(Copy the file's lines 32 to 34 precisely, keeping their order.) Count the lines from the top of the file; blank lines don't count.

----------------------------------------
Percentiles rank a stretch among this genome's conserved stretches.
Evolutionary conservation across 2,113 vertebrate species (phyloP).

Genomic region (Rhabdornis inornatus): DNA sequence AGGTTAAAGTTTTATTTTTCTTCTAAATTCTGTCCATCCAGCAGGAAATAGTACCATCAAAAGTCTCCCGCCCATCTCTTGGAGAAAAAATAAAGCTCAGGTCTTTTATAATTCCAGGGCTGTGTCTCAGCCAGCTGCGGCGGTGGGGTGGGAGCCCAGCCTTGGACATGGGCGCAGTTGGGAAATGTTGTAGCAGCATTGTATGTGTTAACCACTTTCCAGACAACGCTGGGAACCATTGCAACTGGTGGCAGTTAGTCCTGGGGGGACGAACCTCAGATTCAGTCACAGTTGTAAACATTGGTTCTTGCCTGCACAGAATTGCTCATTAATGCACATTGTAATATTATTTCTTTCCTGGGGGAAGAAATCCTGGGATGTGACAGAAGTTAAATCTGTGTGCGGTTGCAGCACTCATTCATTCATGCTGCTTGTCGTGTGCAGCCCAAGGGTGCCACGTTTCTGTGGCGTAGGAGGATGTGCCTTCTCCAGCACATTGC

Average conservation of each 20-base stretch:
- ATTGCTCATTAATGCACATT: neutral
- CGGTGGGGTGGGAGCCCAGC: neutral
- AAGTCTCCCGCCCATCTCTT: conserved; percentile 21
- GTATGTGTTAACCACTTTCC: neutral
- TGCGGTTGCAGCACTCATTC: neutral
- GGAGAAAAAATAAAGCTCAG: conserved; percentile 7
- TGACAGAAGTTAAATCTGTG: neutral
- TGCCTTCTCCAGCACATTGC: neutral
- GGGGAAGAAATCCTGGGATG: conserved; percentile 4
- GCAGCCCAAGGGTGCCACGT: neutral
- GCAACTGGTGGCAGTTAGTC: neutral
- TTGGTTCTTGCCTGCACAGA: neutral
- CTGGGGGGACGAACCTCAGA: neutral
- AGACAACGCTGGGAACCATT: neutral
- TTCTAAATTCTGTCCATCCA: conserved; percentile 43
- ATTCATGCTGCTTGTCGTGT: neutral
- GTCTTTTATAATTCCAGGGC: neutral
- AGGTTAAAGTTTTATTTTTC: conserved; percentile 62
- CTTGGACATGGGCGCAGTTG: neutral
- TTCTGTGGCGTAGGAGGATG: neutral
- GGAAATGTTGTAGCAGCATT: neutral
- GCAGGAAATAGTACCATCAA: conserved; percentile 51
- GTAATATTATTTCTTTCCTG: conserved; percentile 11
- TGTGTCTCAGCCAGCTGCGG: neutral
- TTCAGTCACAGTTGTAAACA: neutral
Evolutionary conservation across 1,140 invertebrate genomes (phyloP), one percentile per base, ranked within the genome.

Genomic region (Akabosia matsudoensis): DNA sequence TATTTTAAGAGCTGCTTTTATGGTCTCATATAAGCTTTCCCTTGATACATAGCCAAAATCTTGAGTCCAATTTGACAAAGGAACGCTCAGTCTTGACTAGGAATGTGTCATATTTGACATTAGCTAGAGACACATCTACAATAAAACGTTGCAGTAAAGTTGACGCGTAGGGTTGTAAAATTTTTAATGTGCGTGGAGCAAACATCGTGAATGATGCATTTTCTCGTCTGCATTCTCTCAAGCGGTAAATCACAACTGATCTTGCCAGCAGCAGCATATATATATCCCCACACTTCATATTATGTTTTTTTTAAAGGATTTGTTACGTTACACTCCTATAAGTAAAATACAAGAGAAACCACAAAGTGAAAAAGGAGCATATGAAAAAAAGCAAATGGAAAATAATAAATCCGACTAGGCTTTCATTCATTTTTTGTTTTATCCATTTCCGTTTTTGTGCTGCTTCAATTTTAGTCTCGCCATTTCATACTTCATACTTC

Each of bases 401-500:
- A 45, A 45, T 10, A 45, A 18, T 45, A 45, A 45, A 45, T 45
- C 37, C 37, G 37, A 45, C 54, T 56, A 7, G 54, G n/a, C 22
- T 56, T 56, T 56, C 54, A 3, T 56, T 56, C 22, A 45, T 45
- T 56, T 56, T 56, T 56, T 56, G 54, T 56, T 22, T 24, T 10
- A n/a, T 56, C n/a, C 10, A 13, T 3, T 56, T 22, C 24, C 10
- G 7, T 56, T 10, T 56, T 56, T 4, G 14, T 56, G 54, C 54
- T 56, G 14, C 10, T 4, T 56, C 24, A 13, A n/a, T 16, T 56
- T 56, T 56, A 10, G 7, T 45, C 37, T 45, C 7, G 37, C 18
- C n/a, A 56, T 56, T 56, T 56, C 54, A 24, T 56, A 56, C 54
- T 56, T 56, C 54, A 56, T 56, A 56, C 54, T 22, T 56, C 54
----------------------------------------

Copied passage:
Each of bases 401-500:
- A 45, A 45, T 10, A 45, A 18, T 45, A 45, A 45, A 45, T 45
- C 37, C 37, G 37, A 45, C 54, T 56, A 7, G 54, G n/a, C 22